The Dhivehi Rayyithunge Party (DRP) has accused Maldivian Democratic Party (MDP) MPs of interfering in police handling of MDP activists during a protest outside parliament on 30 December.
DRP and MDP protesters squared off outside parliament in response to the contentious decentralisation bill, debate over which had stalled four times.
The DRP claims MDP MPs Eva Abdullah, Mariya Didi and Mohamed Mustafa approached riot police and asked them to release an MDP activist who was being manhandled.
DRP MP Ahmed Mahlouf said he was close to the gate when Mariya and Mustafa allegedly asked police to release the activist.
“I’m not somebody who spouts rubbish. I saw this with my own eyes along with my colleagues,” he said.
“Police said [the activist] had attacked them and that is why he was handcuffed. The police are an independent body and should only be given orders by the police commissioner, not the president or the chairperson of the MDP,” Mahlouf said, adding that he would be filing a case with the police integrity commission.
Asked for her version of events, Eva replied that the MDP MPs “were just trying to find out what was going on.”
“A group of MDP activists outside brought a megaphone with them,” she said. “Police tried to disperse them and there was some kind of skirmish. I was looking on when police tried to get a bit physically tough on them and one of my constituents was hit and fell.”
The police did not respond to her, she said.
“If you look at the police records he was detained for several hours, so reports he was released are not true.
“We were not involved, we were just standing there during the Majlis break. We know what police brutality is like and went to see what was happening before it could get out of hand.”
The Maldives Police Service (MPS) released a statement claiming that rumours of police releasing protesters on the request of MDP MPs were incorrect, adding that such claims “undermine the trust people have in the police” and “should not be made for political gain”.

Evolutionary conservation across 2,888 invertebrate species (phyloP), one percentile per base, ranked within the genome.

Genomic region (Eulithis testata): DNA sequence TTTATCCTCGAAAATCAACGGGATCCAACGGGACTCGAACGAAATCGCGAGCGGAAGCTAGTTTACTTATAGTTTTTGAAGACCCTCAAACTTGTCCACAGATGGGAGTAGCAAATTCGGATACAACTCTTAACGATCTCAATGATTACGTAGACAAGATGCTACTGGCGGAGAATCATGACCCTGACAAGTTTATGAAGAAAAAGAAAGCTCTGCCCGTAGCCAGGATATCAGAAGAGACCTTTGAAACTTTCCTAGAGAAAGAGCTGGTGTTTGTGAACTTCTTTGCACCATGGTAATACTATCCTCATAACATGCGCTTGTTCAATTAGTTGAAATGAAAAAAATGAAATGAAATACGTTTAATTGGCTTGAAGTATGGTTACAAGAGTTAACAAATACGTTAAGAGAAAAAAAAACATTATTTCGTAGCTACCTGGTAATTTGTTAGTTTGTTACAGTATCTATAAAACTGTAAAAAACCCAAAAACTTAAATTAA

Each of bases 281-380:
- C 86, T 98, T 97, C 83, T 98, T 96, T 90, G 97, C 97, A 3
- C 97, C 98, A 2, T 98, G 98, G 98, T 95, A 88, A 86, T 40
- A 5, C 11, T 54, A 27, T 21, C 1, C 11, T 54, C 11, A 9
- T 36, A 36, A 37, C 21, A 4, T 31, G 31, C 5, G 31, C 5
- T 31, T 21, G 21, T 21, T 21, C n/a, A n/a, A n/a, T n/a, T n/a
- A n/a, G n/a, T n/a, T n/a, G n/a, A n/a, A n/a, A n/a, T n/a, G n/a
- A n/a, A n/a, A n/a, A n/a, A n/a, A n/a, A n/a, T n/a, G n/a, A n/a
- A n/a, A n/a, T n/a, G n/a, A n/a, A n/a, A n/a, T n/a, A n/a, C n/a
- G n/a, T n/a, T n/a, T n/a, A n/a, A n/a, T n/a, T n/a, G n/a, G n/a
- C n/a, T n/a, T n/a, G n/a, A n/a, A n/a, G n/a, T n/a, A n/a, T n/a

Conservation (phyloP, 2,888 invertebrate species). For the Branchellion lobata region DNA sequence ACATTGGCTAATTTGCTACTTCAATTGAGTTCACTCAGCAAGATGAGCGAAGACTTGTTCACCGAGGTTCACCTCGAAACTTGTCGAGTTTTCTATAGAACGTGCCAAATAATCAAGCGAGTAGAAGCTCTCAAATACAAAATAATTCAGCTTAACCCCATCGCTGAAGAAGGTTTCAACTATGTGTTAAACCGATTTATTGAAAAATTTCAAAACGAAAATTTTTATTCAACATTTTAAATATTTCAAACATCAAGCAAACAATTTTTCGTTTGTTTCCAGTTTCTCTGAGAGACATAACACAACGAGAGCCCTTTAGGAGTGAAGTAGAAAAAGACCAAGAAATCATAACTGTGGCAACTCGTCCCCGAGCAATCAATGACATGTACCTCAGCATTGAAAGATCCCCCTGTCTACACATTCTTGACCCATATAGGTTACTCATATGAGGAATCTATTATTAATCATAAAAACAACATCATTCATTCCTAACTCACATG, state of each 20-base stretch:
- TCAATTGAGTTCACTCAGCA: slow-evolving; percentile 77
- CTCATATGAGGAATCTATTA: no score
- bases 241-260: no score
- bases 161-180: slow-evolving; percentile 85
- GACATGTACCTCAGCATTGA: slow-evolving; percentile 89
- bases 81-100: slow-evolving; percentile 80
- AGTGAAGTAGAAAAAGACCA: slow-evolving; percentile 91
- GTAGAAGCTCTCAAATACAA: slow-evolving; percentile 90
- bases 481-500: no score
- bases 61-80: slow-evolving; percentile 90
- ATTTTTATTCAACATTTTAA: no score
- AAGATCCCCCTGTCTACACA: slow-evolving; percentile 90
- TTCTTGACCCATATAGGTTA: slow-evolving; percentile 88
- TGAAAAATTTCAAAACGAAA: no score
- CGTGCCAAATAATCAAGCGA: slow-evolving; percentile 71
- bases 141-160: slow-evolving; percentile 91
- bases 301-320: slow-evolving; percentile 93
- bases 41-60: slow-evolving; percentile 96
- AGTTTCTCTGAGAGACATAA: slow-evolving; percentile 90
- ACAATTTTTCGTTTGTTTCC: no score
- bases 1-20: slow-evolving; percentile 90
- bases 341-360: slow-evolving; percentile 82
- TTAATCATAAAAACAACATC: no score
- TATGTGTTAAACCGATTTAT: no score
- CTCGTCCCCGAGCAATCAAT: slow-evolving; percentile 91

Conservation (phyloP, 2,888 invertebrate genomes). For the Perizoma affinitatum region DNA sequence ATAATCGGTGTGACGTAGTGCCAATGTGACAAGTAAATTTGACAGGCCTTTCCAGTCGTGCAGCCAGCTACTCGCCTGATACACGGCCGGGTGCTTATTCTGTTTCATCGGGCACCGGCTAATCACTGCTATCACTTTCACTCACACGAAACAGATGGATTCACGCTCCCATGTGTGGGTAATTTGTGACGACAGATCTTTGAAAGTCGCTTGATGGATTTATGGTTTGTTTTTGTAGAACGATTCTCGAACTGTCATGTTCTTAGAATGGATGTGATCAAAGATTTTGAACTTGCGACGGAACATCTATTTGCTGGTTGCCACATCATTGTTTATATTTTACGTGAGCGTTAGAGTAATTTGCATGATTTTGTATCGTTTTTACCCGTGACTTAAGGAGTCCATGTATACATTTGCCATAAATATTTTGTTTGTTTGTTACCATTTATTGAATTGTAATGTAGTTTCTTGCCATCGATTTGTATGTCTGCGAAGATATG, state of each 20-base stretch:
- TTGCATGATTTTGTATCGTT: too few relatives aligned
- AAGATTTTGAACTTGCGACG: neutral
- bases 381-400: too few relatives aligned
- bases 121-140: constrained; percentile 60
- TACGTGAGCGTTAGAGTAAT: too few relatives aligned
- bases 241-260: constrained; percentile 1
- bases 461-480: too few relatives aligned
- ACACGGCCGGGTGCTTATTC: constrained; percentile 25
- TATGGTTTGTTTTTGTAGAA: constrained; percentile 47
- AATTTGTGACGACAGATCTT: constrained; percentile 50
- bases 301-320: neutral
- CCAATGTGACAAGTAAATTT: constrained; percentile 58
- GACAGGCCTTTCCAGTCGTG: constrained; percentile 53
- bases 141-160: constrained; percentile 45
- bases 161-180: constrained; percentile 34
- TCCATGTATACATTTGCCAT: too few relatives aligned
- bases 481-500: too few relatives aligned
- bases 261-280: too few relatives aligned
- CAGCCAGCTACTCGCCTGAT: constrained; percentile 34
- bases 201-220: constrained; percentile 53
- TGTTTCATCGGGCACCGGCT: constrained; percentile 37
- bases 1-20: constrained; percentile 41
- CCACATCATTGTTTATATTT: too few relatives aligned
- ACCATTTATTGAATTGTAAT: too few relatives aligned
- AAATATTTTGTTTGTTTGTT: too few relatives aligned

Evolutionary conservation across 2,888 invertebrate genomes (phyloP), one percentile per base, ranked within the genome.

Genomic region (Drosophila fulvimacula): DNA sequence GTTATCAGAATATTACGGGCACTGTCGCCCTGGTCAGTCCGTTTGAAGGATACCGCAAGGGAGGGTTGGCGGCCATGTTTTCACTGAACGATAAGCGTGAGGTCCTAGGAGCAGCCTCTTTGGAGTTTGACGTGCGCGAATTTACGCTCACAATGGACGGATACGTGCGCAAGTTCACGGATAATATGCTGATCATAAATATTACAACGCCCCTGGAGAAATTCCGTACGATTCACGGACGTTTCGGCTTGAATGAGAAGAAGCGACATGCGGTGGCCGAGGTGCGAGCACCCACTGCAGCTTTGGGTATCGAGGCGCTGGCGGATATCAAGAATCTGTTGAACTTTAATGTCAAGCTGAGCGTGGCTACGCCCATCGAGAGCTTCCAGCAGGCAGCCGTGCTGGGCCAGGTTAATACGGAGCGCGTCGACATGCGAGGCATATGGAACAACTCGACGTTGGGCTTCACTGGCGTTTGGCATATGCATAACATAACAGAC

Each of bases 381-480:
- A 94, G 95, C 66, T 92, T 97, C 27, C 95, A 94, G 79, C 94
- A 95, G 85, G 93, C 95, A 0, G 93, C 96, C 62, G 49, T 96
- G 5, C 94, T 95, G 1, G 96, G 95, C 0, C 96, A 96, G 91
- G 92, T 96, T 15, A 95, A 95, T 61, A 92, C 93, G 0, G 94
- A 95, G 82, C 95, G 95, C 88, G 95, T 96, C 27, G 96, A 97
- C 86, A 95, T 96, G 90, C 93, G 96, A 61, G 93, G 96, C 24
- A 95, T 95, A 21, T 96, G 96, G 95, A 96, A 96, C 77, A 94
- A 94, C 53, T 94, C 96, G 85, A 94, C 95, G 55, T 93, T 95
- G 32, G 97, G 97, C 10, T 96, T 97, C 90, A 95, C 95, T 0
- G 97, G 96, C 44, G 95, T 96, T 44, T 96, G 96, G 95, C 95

Videos aired on DhiTV appeared to show the three MDP MPs communicating with the police officers.
Independent MP Mohamed Nasheed claimed that MDP had astroturfed the protest and that furthermore, MP interference with police work was nothing new.
“This is the third time the MDP have engineered a protest outside parliament,” he said. “The first was the bill over benefits to previous presidents, the second was the no confidence vote against the foreign minister and the third was this decentralisation bill. They are very organised and bring loudspeakers and umbrellas. The modus operadi is for MDP MPs to meet the protesters and brief them on what to say and how to do it. It’s a very normal thing for MDP; I’ve seen senior MDP members making calls to the police at the station asking for the removal of barriers. On occasions when the barriers have been removed, [MPs] haven’t even been enable to leave to go to lunch – it’s not a good idea to walk through a mob.”
Eva claimed there was no need for MDP MPs to engineer protests “as protesting is grassroots MDP and the activism in the party is still quite strong.”
“The MDP created space for peaceful protests in this country – we put the concept in the Maldivian vocabulary,” she said.
Nasheed said he did not personally witness the MDP MPs interaction with police during the latest protest, “all the MPs were talking about how Mariya had intervened with a protester being taken away. I don’t think it is becoming of MDP to interefere with police discharging their duties.”
The DRP had exploited the situation very effectively, he noted.
“I think they already had the video. Mahlouf spoke about it to the media and the following day, probably on instructions from higher ups under intense pressure, the police issued a statement denying [they had released the activist on MP request). The video was not released initially because [the intention] was to trap police. They fell into it and now it’s obvious to everyone – I think it’s sad it happened.”